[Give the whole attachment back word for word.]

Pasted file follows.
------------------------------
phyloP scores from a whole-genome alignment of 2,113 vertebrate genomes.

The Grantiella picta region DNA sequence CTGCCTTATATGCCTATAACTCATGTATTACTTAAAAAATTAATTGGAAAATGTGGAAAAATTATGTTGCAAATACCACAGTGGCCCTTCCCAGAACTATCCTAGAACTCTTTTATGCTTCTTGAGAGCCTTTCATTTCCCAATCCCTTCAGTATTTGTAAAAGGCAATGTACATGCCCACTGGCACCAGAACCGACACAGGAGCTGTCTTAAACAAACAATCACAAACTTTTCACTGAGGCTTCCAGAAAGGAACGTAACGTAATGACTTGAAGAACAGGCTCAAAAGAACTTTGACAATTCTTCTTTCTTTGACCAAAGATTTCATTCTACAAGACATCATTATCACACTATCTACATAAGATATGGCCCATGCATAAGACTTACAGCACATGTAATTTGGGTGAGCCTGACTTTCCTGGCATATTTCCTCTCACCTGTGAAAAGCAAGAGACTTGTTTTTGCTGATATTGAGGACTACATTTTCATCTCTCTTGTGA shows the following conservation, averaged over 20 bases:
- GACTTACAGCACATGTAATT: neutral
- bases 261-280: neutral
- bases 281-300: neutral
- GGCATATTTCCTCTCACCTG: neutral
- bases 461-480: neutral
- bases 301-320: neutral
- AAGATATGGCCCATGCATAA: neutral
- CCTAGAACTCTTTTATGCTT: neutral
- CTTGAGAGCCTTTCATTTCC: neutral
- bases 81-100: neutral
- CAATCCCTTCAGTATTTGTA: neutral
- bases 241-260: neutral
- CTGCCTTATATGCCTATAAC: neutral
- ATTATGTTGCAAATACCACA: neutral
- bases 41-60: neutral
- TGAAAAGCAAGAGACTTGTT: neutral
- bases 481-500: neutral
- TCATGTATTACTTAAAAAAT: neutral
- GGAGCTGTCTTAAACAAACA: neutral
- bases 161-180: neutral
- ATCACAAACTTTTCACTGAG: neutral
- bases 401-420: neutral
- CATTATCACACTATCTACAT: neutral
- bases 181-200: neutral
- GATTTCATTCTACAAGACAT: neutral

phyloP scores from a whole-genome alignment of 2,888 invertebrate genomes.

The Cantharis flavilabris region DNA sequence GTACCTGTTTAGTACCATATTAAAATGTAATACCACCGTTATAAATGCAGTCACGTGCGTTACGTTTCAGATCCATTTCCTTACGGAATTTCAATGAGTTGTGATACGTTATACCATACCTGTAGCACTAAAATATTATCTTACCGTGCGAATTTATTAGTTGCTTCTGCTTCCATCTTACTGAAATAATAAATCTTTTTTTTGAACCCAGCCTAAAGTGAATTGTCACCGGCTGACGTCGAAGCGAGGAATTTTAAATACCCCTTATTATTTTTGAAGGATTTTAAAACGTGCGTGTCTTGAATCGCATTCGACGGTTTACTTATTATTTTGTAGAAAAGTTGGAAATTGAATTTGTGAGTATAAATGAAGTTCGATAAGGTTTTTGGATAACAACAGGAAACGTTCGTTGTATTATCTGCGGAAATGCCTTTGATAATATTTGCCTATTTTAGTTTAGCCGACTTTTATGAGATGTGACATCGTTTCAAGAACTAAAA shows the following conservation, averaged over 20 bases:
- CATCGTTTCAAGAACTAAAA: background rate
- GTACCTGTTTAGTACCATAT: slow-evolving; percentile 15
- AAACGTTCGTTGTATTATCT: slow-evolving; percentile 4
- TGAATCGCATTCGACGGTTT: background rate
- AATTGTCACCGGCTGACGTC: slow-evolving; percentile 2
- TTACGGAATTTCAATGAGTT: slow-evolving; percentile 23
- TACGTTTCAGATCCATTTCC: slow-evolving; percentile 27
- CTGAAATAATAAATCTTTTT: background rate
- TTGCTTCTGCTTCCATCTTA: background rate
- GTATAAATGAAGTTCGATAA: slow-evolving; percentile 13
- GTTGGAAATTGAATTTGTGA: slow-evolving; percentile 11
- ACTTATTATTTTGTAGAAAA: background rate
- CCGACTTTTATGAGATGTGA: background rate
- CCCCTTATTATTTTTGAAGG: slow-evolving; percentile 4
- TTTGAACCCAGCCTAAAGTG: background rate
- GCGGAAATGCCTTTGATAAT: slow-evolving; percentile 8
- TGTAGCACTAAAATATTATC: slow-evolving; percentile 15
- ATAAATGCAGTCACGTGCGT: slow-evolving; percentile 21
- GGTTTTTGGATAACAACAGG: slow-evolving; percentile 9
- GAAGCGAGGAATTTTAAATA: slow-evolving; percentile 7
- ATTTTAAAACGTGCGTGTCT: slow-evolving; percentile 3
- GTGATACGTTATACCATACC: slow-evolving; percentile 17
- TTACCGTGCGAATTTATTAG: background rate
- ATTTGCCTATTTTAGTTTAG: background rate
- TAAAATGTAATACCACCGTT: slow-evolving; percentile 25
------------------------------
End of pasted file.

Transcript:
phyloP scores from a whole-genome alignment of 2,113 vertebrate genomes.

The Grantiella picta region DNA sequence CTGCCTTATATGCCTATAACTCATGTATTACTTAAAAAATTAATTGGAAAATGTGGAAAAATTATGTTGCAAATACCACAGTGGCCCTTCCCAGAACTATCCTAGAACTCTTTTATGCTTCTTGAGAGCCTTTCATTTCCCAATCCCTTCAGTATTTGTAAAAGGCAATGTACATGCCCACTGGCACCAGAACCGACACAGGAGCTGTCTTAAACAAACAATCACAAACTTTTCACTGAGGCTTCCAGAAAGGAACGTAACGTAATGACTTGAAGAACAGGCTCAAAAGAACTTTGACAATTCTTCTTTCTTTGACCAAAGATTTCATTCTACAAGACATCATTATCACACTATCTACATAAGATATGGCCCATGCATAAGACTTACAGCACATGTAATTTGGGTGAGCCTGACTTTCCTGGCATATTTCCTCTCACCTGTGAAAAGCAAGAGACTTGTTTTTGCTGATATTGAGGACTACATTTTCATCTCTCTTGTGA shows the following conservation, averaged over 20 bases:
- GACTTACAGCACATGTAATT: neutral
- bases 261-280: neutral
- bases 281-300: neutral
- GGCATATTTCCTCTCACCTG: neutral
- bases 461-480: neutral
- bases 301-320: neutral
- AAGATATGGCCCATGCATAA: neutral
- CCTAGAACTCTTTTATGCTT: neutral
- CTTGAGAGCCTTTCATTTCC: neutral
- bases 81-100: neutral
- CAATCCCTTCAGTATTTGTA: neutral
- bases 241-260: neutral
- CTGCCTTATATGCCTATAAC: neutral
- ATTATGTTGCAAATACCACA: neutral
- bases 41-60: neutral
- TGAAAAGCAAGAGACTTGTT: neutral
- bases 481-500: neutral
- TCATGTATTACTTAAAAAAT: neutral
- GGAGCTGTCTTAAACAAACA: neutral
- bases 161-180: neutral
- ATCACAAACTTTTCACTGAG: neutral
- bases 401-420: neutral
- CATTATCACACTATCTACAT: neutral
- bases 181-200: neutral
- GATTTCATTCTACAAGACAT: neutral

phyloP scores from a whole-genome alignment of 2,888 invertebrate genomes.

The Cantharis flavilabris region DNA sequence GTACCTGTTTAGTACCATATTAAAATGTAATACCACCGTTATAAATGCAGTCACGTGCGTTACGTTTCAGATCCATTTCCTTACGGAATTTCAATGAGTTGTGATACGTTATACCATACCTGTAGCACTAAAATATTATCTTACCGTGCGAATTTATTAGTTGCTTCTGCTTCCATCTTACTGAAATAATAAATCTTTTTTTTGAACCCAGCCTAAAGTGAATTGTCACCGGCTGACGTCGAAGCGAGGAATTTTAAATACCCCTTATTATTTTTGAAGGATTTTAAAACGTGCGTGTCTTGAATCGCATTCGACGGTTTACTTATTATTTTGTAGAAAAGTTGGAAATTGAATTTGTGAGTATAAATGAAGTTCGATAAGGTTTTTGGATAACAACAGGAAACGTTCGTTGTATTATCTGCGGAAATGCCTTTGATAATATTTGCCTATTTTAGTTTAGCCGACTTTTATGAGATGTGACATCGTTTCAAGAACTAAAA shows the following conservation, averaged over 20 bases:
- CATCGTTTCAAGAACTAAAA: background rate
- GTACCTGTTTAGTACCATAT: slow-evolving; percentile 15
- AAACGTTCGTTGTATTATCT: slow-evolving; percentile 4
- TGAATCGCATTCGACGGTTT: background rate
- AATTGTCACCGGCTGACGTC: slow-evolving; percentile 2
- TTACGGAATTTCAATGAGTT: slow-evolving; percentile 23
- TACGTTTCAGATCCATTTCC: slow-evolving; percentile 27
- CTGAAATAATAAATCTTTTT: background rate
- TTGCTTCTGCTTCCATCTTA: background rate
- GTATAAATGAAGTTCGATAA: slow-evolving; percentile 13
- GTTGGAAATTGAATTTGTGA: slow-evolving; percentile 11
- ACTTATTATTTTGTAGAAAA: background rate
- CCGACTTTTATGAGATGTGA: background rate
- CCCCTTATTATTTTTGAAGG: slow-evolving; percentile 4
- TTTGAACCCAGCCTAAAGTG: background rate
- GCGGAAATGCCTTTGATAAT: slow-evolving; percentile 8
- TGTAGCACTAAAATATTATC: slow-evolving; percentile 15
- ATAAATGCAGTCACGTGCGT: slow-evolving; percentile 21
- GGTTTTTGGATAACAACAGG: slow-evolving; percentile 9
- GAAGCGAGGAATTTTAAATA: slow-evolving; percentile 7
- ATTTTAAAACGTGCGTGTCT: slow-evolving; percentile 3
- GTGATACGTTATACCATACC: slow-evolving; percentile 17
- TTACCGTGCGAATTTATTAG: background rate
- ATTTGCCTATTTTAGTTTAG: background rate
- TAAAATGTAATACCACCGTT: slow-evolving; percentile 25